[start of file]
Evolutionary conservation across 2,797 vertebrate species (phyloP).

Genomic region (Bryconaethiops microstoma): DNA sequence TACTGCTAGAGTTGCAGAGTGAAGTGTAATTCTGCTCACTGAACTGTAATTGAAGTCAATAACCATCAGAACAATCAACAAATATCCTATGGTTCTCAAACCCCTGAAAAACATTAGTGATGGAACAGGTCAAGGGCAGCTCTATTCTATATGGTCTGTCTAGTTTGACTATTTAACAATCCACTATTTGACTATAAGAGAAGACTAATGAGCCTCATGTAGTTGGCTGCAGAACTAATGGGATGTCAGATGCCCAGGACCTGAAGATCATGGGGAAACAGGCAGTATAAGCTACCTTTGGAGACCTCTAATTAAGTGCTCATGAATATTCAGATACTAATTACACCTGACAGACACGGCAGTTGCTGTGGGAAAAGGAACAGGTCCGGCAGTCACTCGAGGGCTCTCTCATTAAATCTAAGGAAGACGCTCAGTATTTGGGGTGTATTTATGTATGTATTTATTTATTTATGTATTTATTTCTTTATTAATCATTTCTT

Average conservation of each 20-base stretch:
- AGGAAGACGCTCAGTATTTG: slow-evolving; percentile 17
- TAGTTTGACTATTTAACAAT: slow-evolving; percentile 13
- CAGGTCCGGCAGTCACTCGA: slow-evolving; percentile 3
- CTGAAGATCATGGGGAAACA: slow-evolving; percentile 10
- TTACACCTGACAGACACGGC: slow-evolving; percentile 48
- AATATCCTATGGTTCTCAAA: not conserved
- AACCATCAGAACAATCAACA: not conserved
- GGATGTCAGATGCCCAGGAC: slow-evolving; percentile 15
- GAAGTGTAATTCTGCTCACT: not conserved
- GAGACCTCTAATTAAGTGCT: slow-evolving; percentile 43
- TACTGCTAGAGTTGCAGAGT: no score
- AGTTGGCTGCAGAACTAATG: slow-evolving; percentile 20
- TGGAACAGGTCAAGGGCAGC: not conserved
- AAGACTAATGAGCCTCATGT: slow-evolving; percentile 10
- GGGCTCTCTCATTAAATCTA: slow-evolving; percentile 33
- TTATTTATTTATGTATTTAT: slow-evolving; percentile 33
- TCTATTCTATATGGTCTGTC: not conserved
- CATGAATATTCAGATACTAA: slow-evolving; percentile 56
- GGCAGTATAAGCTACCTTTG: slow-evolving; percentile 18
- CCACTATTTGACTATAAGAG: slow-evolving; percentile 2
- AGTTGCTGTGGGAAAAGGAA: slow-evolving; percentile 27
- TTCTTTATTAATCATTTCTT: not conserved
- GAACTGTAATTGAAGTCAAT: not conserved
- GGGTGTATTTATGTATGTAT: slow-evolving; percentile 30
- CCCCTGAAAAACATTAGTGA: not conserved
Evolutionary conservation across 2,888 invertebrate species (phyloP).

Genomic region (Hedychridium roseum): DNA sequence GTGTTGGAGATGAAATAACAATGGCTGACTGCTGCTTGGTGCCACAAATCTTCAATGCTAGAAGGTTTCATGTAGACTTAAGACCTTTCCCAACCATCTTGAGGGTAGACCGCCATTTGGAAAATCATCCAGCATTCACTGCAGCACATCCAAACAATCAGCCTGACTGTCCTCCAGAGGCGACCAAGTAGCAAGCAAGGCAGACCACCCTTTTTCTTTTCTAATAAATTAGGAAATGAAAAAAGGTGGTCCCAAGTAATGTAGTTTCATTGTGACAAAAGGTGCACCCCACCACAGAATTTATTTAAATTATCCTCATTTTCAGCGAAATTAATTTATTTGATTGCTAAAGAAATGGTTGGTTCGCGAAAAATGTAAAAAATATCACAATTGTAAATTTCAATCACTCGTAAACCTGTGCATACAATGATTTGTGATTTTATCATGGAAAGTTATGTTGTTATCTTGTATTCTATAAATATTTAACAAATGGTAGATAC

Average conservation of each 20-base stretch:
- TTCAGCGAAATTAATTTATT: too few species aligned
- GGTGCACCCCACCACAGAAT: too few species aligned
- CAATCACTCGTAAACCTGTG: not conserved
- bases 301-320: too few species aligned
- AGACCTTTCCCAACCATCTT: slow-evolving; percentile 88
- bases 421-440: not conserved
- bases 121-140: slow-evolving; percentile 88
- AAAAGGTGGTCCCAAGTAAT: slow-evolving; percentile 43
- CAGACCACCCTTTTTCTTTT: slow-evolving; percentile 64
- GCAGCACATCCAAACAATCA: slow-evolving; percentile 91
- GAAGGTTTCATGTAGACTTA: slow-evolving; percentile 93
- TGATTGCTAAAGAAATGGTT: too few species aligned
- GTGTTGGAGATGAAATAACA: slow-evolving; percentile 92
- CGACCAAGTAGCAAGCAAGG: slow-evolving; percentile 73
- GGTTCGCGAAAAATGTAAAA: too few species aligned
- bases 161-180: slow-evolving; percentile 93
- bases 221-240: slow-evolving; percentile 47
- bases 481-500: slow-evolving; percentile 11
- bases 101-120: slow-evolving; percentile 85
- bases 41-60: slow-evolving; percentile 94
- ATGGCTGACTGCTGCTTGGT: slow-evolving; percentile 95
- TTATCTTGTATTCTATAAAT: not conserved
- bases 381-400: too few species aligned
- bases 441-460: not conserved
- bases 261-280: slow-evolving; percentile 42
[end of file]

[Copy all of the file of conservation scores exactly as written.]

Evolutionary conservation across 2,797 vertebrate species (phyloP).

Genomic region (Bryconaethiops microstoma): DNA sequence TACTGCTAGAGTTGCAGAGTGAAGTGTAATTCTGCTCACTGAACTGTAATTGAAGTCAATAACCATCAGAACAATCAACAAATATCCTATGGTTCTCAAACCCCTGAAAAACATTAGTGATGGAACAGGTCAAGGGCAGCTCTATTCTATATGGTCTGTCTAGTTTGACTATTTAACAATCCACTATTTGACTATAAGAGAAGACTAATGAGCCTCATGTAGTTGGCTGCAGAACTAATGGGATGTCAGATGCCCAGGACCTGAAGATCATGGGGAAACAGGCAGTATAAGCTACCTTTGGAGACCTCTAATTAAGTGCTCATGAATATTCAGATACTAATTACACCTGACAGACACGGCAGTTGCTGTGGGAAAAGGAACAGGTCCGGCAGTCACTCGAGGGCTCTCTCATTAAATCTAAGGAAGACGCTCAGTATTTGGGGTGTATTTATGTATGTATTTATTTATTTATGTATTTATTTCTTTATTAATCATTTCTT

Average conservation of each 20-base stretch:
- AGGAAGACGCTCAGTATTTG: slow-evolving; percentile 17
- TAGTTTGACTATTTAACAAT: slow-evolving; percentile 13
- CAGGTCCGGCAGTCACTCGA: slow-evolving; percentile 3
- CTGAAGATCATGGGGAAACA: slow-evolving; percentile 10
- TTACACCTGACAGACACGGC: slow-evolving; percentile 48
- AATATCCTATGGTTCTCAAA: not conserved
- AACCATCAGAACAATCAACA: not conserved
- GGATGTCAGATGCCCAGGAC: slow-evolving; percentile 15
- GAAGTGTAATTCTGCTCACT: not conserved
- GAGACCTCTAATTAAGTGCT: slow-evolving; percentile 43
- TACTGCTAGAGTTGCAGAGT: no score
- AGTTGGCTGCAGAACTAATG: slow-evolving; percentile 20
- TGGAACAGGTCAAGGGCAGC: not conserved
- AAGACTAATGAGCCTCATGT: slow-evolving; percentile 10
- GGGCTCTCTCATTAAATCTA: slow-evolving; percentile 33
- TTATTTATTTATGTATTTAT: slow-evolving; percentile 33
- TCTATTCTATATGGTCTGTC: not conserved
- CATGAATATTCAGATACTAA: slow-evolving; percentile 56
- GGCAGTATAAGCTACCTTTG: slow-evolving; percentile 18
- CCACTATTTGACTATAAGAG: slow-evolving; percentile 2
- AGTTGCTGTGGGAAAAGGAA: slow-evolving; percentile 27
- TTCTTTATTAATCATTTCTT: not conserved
- GAACTGTAATTGAAGTCAAT: not conserved
- GGGTGTATTTATGTATGTAT: slow-evolving; percentile 30
- CCCCTGAAAAACATTAGTGA: not conserved
Evolutionary conservation across 2,888 invertebrate species (phyloP).

Genomic region (Hedychridium roseum): DNA sequence GTGTTGGAGATGAAATAACAATGGCTGACTGCTGCTTGGTGCCACAAATCTTCAATGCTAGAAGGTTTCATGTAGACTTAAGACCTTTCCCAACCATCTTGAGGGTAGACCGCCATTTGGAAAATCATCCAGCATTCACTGCAGCACATCCAAACAATCAGCCTGACTGTCCTCCAGAGGCGACCAAGTAGCAAGCAAGGCAGACCACCCTTTTTCTTTTCTAATAAATTAGGAAATGAAAAAAGGTGGTCCCAAGTAATGTAGTTTCATTGTGACAAAAGGTGCACCCCACCACAGAATTTATTTAAATTATCCTCATTTTCAGCGAAATTAATTTATTTGATTGCTAAAGAAATGGTTGGTTCGCGAAAAATGTAAAAAATATCACAATTGTAAATTTCAATCACTCGTAAACCTGTGCATACAATGATTTGTGATTTTATCATGGAAAGTTATGTTGTTATCTTGTATTCTATAAATATTTAACAAATGGTAGATAC

Average conservation of each 20-base stretch:
- TTCAGCGAAATTAATTTATT: too few species aligned
- GGTGCACCCCACCACAGAAT: too few species aligned
- CAATCACTCGTAAACCTGTG: not conserved
- bases 301-320: too few species aligned
- AGACCTTTCCCAACCATCTT: slow-evolving; percentile 88
- bases 421-440: not conserved
- bases 121-140: slow-evolving; percentile 88
- AAAAGGTGGTCCCAAGTAAT: slow-evolving; percentile 43
- CAGACCACCCTTTTTCTTTT: slow-evolving; percentile 64
- GCAGCACATCCAAACAATCA: slow-evolving; percentile 91
- GAAGGTTTCATGTAGACTTA: slow-evolving; percentile 93
- TGATTGCTAAAGAAATGGTT: too few species aligned
- GTGTTGGAGATGAAATAACA: slow-evolving; percentile 92
- CGACCAAGTAGCAAGCAAGG: slow-evolving; percentile 73
- GGTTCGCGAAAAATGTAAAA: too few species aligned
- bases 161-180: slow-evolving; percentile 93
- bases 221-240: slow-evolving; percentile 47
- bases 481-500: slow-evolving; percentile 11
- bases 101-120: slow-evolving; percentile 85
- bases 41-60: slow-evolving; percentile 94
- ATGGCTGACTGCTGCTTGGT: slow-evolving; percentile 95
- TTATCTTGTATTCTATAAAT: not conserved
- bases 381-400: too few species aligned
- bases 441-460: not conserved
- bases 261-280: slow-evolving; percentile 42